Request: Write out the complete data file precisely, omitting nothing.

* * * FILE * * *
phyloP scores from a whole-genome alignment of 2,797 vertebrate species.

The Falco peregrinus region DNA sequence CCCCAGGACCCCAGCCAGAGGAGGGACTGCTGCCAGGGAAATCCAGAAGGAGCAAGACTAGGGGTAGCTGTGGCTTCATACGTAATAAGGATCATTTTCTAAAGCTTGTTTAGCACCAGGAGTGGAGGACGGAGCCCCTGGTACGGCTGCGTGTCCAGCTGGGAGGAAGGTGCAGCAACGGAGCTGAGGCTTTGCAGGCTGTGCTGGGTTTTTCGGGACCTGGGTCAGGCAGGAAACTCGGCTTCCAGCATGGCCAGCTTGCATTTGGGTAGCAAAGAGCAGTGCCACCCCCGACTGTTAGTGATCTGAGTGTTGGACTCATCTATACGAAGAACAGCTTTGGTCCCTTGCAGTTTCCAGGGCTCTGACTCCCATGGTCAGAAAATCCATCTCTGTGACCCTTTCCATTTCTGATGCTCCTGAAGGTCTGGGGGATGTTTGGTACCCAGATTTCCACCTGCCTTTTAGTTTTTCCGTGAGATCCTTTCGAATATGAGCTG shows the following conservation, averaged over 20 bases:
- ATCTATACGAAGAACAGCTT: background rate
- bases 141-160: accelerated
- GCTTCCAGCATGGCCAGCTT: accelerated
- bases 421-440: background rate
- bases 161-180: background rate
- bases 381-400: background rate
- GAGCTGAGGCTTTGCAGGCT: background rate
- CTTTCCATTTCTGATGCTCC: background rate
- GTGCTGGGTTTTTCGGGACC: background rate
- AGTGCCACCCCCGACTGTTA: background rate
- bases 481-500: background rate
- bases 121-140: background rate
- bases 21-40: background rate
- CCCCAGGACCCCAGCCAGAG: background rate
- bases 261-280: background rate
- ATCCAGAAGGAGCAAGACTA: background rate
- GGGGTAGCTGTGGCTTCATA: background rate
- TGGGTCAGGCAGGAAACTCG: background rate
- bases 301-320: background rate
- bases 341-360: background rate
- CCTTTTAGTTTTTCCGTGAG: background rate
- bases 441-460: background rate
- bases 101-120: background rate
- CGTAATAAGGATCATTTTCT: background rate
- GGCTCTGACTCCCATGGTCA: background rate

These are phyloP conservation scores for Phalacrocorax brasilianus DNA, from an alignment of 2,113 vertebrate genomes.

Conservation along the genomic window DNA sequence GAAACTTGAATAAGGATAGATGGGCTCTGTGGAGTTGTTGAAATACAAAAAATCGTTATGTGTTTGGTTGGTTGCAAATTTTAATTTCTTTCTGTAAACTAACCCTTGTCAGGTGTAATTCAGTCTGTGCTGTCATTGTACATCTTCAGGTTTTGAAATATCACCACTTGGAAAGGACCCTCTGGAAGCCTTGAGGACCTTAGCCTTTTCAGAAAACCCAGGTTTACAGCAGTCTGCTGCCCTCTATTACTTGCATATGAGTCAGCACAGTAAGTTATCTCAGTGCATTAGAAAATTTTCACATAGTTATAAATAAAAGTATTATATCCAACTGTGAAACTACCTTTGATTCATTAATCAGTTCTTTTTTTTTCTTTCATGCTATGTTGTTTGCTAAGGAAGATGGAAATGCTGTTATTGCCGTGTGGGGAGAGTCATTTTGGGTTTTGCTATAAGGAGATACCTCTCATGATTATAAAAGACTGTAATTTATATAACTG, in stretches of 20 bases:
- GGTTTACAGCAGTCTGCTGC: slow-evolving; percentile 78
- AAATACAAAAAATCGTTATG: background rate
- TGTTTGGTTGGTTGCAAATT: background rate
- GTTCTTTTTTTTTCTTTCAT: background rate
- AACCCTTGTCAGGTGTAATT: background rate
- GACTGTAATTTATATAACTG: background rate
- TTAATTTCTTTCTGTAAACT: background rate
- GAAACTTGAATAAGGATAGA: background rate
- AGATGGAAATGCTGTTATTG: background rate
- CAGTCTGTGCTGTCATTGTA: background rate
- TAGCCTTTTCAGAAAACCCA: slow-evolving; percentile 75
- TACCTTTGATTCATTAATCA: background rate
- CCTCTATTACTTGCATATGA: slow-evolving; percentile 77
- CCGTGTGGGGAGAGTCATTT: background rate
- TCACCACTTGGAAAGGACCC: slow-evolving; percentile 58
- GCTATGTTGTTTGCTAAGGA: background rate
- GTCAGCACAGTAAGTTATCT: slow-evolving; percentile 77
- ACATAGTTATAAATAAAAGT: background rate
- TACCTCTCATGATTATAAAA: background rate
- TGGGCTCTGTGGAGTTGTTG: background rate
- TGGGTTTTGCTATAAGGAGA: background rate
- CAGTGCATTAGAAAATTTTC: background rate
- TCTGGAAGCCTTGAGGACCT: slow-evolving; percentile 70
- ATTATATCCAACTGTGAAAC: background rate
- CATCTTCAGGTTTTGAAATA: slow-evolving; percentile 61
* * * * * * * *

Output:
phyloP scores from a whole-genome alignment of 2,797 vertebrate species.

The Falco peregrinus region DNA sequence CCCCAGGACCCCAGCCAGAGGAGGGACTGCTGCCAGGGAAATCCAGAAGGAGCAAGACTAGGGGTAGCTGTGGCTTCATACGTAATAAGGATCATTTTCTAAAGCTTGTTTAGCACCAGGAGTGGAGGACGGAGCCCCTGGTACGGCTGCGTGTCCAGCTGGGAGGAAGGTGCAGCAACGGAGCTGAGGCTTTGCAGGCTGTGCTGGGTTTTTCGGGACCTGGGTCAGGCAGGAAACTCGGCTTCCAGCATGGCCAGCTTGCATTTGGGTAGCAAAGAGCAGTGCCACCCCCGACTGTTAGTGATCTGAGTGTTGGACTCATCTATACGAAGAACAGCTTTGGTCCCTTGCAGTTTCCAGGGCTCTGACTCCCATGGTCAGAAAATCCATCTCTGTGACCCTTTCCATTTCTGATGCTCCTGAAGGTCTGGGGGATGTTTGGTACCCAGATTTCCACCTGCCTTTTAGTTTTTCCGTGAGATCCTTTCGAATATGAGCTG shows the following conservation, averaged over 20 bases:
- ATCTATACGAAGAACAGCTT: background rate
- bases 141-160: accelerated
- GCTTCCAGCATGGCCAGCTT: accelerated
- bases 421-440: background rate
- bases 161-180: background rate
- bases 381-400: background rate
- GAGCTGAGGCTTTGCAGGCT: background rate
- CTTTCCATTTCTGATGCTCC: background rate
- GTGCTGGGTTTTTCGGGACC: background rate
- AGTGCCACCCCCGACTGTTA: background rate
- bases 481-500: background rate
- bases 121-140: background rate
- bases 21-40: background rate
- CCCCAGGACCCCAGCCAGAG: background rate
- bases 261-280: background rate
- ATCCAGAAGGAGCAAGACTA: background rate
- GGGGTAGCTGTGGCTTCATA: background rate
- TGGGTCAGGCAGGAAACTCG: background rate
- bases 301-320: background rate
- bases 341-360: background rate
- CCTTTTAGTTTTTCCGTGAG: background rate
- bases 441-460: background rate
- bases 101-120: background rate
- CGTAATAAGGATCATTTTCT: background rate
- GGCTCTGACTCCCATGGTCA: background rate

These are phyloP conservation scores for Phalacrocorax brasilianus DNA, from an alignment of 2,113 vertebrate genomes.

Conservation along the genomic window DNA sequence GAAACTTGAATAAGGATAGATGGGCTCTGTGGAGTTGTTGAAATACAAAAAATCGTTATGTGTTTGGTTGGTTGCAAATTTTAATTTCTTTCTGTAAACTAACCCTTGTCAGGTGTAATTCAGTCTGTGCTGTCATTGTACATCTTCAGGTTTTGAAATATCACCACTTGGAAAGGACCCTCTGGAAGCCTTGAGGACCTTAGCCTTTTCAGAAAACCCAGGTTTACAGCAGTCTGCTGCCCTCTATTACTTGCATATGAGTCAGCACAGTAAGTTATCTCAGTGCATTAGAAAATTTTCACATAGTTATAAATAAAAGTATTATATCCAACTGTGAAACTACCTTTGATTCATTAATCAGTTCTTTTTTTTTCTTTCATGCTATGTTGTTTGCTAAGGAAGATGGAAATGCTGTTATTGCCGTGTGGGGAGAGTCATTTTGGGTTTTGCTATAAGGAGATACCTCTCATGATTATAAAAGACTGTAATTTATATAACTG, in stretches of 20 bases:
- GGTTTACAGCAGTCTGCTGC: slow-evolving; percentile 78
- AAATACAAAAAATCGTTATG: background rate
- TGTTTGGTTGGTTGCAAATT: background rate
- GTTCTTTTTTTTTCTTTCAT: background rate
- AACCCTTGTCAGGTGTAATT: background rate
- GACTGTAATTTATATAACTG: background rate
- TTAATTTCTTTCTGTAAACT: background rate
- GAAACTTGAATAAGGATAGA: background rate
- AGATGGAAATGCTGTTATTG: background rate
- CAGTCTGTGCTGTCATTGTA: background rate
- TAGCCTTTTCAGAAAACCCA: slow-evolving; percentile 75
- TACCTTTGATTCATTAATCA: background rate
- CCTCTATTACTTGCATATGA: slow-evolving; percentile 77
- CCGTGTGGGGAGAGTCATTT: background rate
- TCACCACTTGGAAAGGACCC: slow-evolving; percentile 58
- GCTATGTTGTTTGCTAAGGA: background rate
- GTCAGCACAGTAAGTTATCT: slow-evolving; percentile 77
- ACATAGTTATAAATAAAAGT: background rate
- TACCTCTCATGATTATAAAA: background rate
- TGGGCTCTGTGGAGTTGTTG: background rate
- TGGGTTTTGCTATAAGGAGA: background rate
- CAGTGCATTAGAAAATTTTC: background rate
- TCTGGAAGCCTTGAGGACCT: slow-evolving; percentile 70
- ATTATATCCAACTGTGAAAC: background rate
- CATCTTCAGGTTTTGAAATA: slow-evolving; percentile 61